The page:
Few experiences can compare to holding a human brain.
It was my first year of medical training. I was nineteen years old, and as I stood in the cold, sterile dissection room with a brain in my hands, I wondered how a lifetime of memory, feelings and thoughts could arise from this one-kilogram tofu-like substance.
This fascination with the brain, coupled with my desire to help people live happy and meaningful lives, led me to a career in psychiatry. But as I moved deeper into my career I discovered that while psychiatry helped save people’s lives, it often left the flourishing part of the equation to other health professionals. I realised that this was the part of the journey I was most passionate about. I wanted to support people in thriving, not just surviving.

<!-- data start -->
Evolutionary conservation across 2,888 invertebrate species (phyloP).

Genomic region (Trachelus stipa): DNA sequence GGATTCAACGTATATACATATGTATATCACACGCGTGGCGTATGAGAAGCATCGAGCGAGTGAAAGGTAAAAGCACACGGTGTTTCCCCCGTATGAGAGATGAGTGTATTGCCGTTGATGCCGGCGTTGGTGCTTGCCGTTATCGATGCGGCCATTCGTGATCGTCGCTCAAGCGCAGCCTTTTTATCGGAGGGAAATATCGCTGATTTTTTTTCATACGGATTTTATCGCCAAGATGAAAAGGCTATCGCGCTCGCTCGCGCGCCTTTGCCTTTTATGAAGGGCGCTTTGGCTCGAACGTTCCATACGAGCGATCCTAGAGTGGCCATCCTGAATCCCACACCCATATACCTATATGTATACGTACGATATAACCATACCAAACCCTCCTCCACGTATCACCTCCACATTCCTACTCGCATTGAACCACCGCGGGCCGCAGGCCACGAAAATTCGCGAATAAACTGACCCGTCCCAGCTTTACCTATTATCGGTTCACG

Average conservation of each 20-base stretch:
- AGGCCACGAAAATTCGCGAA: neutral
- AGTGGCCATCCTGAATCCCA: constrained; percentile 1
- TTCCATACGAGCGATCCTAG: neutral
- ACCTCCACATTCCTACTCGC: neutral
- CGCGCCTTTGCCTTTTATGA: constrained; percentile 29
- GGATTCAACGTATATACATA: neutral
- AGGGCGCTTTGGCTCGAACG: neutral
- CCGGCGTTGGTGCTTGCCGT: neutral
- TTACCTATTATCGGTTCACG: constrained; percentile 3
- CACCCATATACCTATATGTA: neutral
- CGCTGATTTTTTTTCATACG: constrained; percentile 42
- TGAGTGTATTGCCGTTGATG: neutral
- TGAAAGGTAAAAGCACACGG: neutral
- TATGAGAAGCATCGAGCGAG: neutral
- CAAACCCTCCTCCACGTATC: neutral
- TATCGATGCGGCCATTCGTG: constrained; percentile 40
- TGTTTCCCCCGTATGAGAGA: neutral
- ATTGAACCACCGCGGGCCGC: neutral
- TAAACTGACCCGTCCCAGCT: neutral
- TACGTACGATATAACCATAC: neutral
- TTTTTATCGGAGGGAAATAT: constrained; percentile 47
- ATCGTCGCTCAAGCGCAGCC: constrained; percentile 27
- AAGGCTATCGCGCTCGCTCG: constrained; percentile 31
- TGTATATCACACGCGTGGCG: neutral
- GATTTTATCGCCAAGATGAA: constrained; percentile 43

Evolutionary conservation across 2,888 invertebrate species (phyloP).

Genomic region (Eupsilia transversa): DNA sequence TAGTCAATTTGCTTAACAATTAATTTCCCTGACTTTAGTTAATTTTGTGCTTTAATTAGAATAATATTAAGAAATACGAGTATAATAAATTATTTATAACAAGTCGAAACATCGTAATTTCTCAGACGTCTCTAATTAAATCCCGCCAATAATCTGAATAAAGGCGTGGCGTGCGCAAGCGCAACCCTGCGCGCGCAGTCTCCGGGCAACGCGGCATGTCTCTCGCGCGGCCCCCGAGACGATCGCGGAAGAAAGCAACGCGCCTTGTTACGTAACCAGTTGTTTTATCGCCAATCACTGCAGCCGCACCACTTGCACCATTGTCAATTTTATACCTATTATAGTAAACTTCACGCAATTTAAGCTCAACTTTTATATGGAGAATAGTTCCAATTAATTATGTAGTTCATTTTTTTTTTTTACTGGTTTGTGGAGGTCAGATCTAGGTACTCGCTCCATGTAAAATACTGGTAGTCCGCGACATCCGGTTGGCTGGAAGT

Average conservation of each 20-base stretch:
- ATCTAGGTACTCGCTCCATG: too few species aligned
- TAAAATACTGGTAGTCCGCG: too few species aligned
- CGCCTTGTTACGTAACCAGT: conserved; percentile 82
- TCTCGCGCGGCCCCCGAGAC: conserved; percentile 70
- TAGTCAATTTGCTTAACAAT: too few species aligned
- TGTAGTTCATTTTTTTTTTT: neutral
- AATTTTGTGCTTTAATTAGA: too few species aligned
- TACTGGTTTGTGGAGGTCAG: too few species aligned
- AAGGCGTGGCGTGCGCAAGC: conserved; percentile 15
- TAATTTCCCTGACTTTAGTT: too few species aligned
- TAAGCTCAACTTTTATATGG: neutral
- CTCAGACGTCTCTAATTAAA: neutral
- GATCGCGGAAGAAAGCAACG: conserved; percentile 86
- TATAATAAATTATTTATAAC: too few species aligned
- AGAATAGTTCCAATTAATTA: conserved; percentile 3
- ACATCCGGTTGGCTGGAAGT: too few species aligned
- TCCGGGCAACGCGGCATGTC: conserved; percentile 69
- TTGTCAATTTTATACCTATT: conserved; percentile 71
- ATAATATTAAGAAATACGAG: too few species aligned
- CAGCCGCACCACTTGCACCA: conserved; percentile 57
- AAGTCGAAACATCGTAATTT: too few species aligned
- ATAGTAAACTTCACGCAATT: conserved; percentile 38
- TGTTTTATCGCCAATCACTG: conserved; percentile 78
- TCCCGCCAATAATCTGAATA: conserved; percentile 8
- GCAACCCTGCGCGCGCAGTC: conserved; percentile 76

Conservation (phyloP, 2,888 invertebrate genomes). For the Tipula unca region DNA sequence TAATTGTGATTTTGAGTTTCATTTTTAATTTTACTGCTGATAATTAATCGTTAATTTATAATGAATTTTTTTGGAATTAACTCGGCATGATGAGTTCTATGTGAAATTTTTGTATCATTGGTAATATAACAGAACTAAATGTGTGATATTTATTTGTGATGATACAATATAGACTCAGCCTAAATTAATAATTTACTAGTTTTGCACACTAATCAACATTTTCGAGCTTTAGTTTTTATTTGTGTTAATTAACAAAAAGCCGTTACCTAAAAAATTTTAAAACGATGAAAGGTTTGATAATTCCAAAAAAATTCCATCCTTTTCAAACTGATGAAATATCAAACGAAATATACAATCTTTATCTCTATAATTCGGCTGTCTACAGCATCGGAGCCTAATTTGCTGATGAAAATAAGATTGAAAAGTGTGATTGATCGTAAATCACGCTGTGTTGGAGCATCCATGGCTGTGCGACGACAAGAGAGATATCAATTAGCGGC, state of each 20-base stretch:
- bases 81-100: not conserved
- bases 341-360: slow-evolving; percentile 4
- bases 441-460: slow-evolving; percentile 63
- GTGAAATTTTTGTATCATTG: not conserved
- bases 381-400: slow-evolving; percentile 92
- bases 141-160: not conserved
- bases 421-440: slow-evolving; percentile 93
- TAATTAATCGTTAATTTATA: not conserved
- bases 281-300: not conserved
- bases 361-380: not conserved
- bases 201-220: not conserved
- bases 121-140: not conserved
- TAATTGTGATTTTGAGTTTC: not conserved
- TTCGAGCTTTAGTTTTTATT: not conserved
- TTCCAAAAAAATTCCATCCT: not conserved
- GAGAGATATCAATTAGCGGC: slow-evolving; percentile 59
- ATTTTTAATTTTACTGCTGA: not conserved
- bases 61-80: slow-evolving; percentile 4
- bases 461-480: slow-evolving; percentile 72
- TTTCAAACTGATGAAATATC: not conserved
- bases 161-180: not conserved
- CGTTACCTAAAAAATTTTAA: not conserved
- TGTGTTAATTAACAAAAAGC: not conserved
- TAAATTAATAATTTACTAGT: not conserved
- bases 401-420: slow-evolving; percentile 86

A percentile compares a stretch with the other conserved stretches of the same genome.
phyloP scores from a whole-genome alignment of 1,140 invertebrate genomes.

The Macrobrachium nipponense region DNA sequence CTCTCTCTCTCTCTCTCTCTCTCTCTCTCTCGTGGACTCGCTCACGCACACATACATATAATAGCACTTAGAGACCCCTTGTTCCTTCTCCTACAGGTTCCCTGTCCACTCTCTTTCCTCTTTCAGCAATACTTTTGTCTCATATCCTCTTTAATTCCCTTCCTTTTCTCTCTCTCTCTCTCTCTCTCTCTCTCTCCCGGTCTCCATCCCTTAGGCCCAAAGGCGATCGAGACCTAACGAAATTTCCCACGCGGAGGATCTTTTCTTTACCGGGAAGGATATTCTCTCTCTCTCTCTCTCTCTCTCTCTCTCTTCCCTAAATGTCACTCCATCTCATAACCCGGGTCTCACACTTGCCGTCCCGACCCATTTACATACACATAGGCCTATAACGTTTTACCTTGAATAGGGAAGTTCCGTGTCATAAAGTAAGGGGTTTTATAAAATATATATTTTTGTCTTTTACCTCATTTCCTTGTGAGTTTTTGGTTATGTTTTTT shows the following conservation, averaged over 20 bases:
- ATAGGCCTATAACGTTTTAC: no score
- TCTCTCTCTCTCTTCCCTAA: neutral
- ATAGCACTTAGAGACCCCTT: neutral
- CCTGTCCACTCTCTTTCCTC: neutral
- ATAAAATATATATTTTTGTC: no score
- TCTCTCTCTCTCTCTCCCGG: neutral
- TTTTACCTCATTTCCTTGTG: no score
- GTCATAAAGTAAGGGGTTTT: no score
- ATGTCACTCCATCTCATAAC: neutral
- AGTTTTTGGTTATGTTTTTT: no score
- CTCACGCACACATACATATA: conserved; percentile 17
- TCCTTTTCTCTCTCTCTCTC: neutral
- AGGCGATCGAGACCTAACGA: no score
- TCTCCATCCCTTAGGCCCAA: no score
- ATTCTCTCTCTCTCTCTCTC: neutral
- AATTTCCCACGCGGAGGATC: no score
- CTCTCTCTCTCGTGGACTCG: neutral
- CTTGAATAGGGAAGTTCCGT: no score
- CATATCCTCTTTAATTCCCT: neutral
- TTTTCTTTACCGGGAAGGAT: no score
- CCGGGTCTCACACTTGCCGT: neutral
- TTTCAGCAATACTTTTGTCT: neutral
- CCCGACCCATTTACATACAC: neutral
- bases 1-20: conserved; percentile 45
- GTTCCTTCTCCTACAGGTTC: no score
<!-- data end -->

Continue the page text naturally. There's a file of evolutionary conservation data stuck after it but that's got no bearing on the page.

Truth be told, throughout my training, as I worked twenty-four-hour shifts on the wards, my own health and happiness were being affected. As a highly sensitive person who deeply cared about her fellow human beings, the work I was doing was taking its toll, at times leaving me stressed and overwhelmed.